8. The vibration damping device according to claim 7 wherein the oscillating mass is integrally molded in the cap.
9. The vibration damping device according to claim 7 wherein the cavity containing the oscillating mass is formed in a projection of the cap.
10. The vibration damping device according to claim 9 wherein the projection has at least one axial opening.
11. A vibration damping device for a racquet having a handle, comprising:
a flexible cap dimensioned for mounting on a free end of said handle the cap having an oscillating mass, wherein said oscillating mass is contained in a cavity formed in a wall of said cap, the cavity being placed such that when said vibration damping device is mounted to said free end, said oscillating mass is positioned at a distance from said free end while remaining connected thereto;
wherein the cap is removably mountable on the end of the handle, the cap being structured to receive the handle to some extent only and including an opening to allow air to escape.
12. The vibration damping device according to claim 11 wherein the cap has an inside surface with at least one abutment for bearing against an outside surface of the handle.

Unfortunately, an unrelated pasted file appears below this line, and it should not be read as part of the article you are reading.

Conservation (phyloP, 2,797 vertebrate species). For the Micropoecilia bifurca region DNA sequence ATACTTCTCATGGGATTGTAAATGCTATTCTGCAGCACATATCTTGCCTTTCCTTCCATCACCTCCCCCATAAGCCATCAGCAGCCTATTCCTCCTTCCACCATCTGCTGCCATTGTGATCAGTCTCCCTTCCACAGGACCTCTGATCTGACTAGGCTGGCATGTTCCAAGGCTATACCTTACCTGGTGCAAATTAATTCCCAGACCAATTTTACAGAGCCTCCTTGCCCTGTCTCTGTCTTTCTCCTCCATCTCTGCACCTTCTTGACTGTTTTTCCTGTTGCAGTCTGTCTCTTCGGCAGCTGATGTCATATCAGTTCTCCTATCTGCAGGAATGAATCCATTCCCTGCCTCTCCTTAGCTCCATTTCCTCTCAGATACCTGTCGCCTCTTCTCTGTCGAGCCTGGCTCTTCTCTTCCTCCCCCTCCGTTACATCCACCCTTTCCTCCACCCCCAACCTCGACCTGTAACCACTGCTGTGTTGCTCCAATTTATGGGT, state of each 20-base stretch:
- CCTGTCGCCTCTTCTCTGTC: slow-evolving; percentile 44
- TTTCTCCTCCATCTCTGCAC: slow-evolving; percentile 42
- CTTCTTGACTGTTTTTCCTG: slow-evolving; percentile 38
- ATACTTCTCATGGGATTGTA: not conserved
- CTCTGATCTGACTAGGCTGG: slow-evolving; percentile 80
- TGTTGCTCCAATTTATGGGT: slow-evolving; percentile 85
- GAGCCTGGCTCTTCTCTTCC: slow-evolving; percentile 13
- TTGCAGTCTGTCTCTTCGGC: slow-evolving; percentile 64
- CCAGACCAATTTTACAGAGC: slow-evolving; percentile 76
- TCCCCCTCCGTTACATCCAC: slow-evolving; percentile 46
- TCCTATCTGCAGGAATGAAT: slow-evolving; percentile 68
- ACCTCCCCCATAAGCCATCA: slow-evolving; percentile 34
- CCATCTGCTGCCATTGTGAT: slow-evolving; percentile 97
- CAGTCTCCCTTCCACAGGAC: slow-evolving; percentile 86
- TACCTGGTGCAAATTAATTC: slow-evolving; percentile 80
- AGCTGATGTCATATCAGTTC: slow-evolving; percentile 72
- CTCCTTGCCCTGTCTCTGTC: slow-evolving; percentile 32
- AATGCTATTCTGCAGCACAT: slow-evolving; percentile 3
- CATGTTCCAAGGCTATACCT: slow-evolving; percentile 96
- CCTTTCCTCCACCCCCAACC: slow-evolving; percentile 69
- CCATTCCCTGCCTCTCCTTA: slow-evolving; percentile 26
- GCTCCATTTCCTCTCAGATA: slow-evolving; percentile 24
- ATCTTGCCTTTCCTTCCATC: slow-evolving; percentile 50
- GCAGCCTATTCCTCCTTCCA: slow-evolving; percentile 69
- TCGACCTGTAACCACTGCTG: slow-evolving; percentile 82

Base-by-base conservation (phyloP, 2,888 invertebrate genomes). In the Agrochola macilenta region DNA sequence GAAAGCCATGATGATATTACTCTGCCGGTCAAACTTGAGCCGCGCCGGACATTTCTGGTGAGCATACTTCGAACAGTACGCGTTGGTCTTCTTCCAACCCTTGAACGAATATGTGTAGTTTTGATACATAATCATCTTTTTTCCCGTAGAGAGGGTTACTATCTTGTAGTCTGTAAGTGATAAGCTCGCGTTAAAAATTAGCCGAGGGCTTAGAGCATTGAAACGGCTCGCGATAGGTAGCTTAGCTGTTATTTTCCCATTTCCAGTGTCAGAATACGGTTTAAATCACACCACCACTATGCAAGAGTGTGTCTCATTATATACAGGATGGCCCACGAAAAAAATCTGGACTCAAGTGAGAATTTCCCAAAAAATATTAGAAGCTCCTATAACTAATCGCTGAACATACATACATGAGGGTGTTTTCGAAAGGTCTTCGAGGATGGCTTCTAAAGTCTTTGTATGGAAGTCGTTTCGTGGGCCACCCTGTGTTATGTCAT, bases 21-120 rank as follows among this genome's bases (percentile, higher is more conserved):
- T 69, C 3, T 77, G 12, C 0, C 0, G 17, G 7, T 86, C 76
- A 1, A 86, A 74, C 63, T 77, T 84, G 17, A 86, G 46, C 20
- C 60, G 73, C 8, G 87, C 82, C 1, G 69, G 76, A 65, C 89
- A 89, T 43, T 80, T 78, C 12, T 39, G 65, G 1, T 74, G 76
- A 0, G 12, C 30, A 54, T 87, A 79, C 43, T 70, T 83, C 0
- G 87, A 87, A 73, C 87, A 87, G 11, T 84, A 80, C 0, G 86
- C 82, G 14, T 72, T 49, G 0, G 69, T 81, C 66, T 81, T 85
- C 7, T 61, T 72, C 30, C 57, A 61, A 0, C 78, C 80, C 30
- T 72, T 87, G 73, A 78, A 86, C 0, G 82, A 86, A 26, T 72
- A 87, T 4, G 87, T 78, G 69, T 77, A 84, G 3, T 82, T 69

13. A vibration damping device for a handle, comprising:
a flexible cap dimensioned for mounting on an end of said handle, the cap containing an oscillating mass in a cavity in a wall of said cap, the cavity being placed to position said oscillating mass at a distance from said end, and wherein the wall defines at least one opening into the cavity containing the oscillating mass.
Description

The present invention relates to a vibration damper device, preferably for a racket for tennis or other ball game, a golf club, or a baseball bat, the device being placed on the handle of the instrument and being designed to absorb the vibration imparted by striking the ball.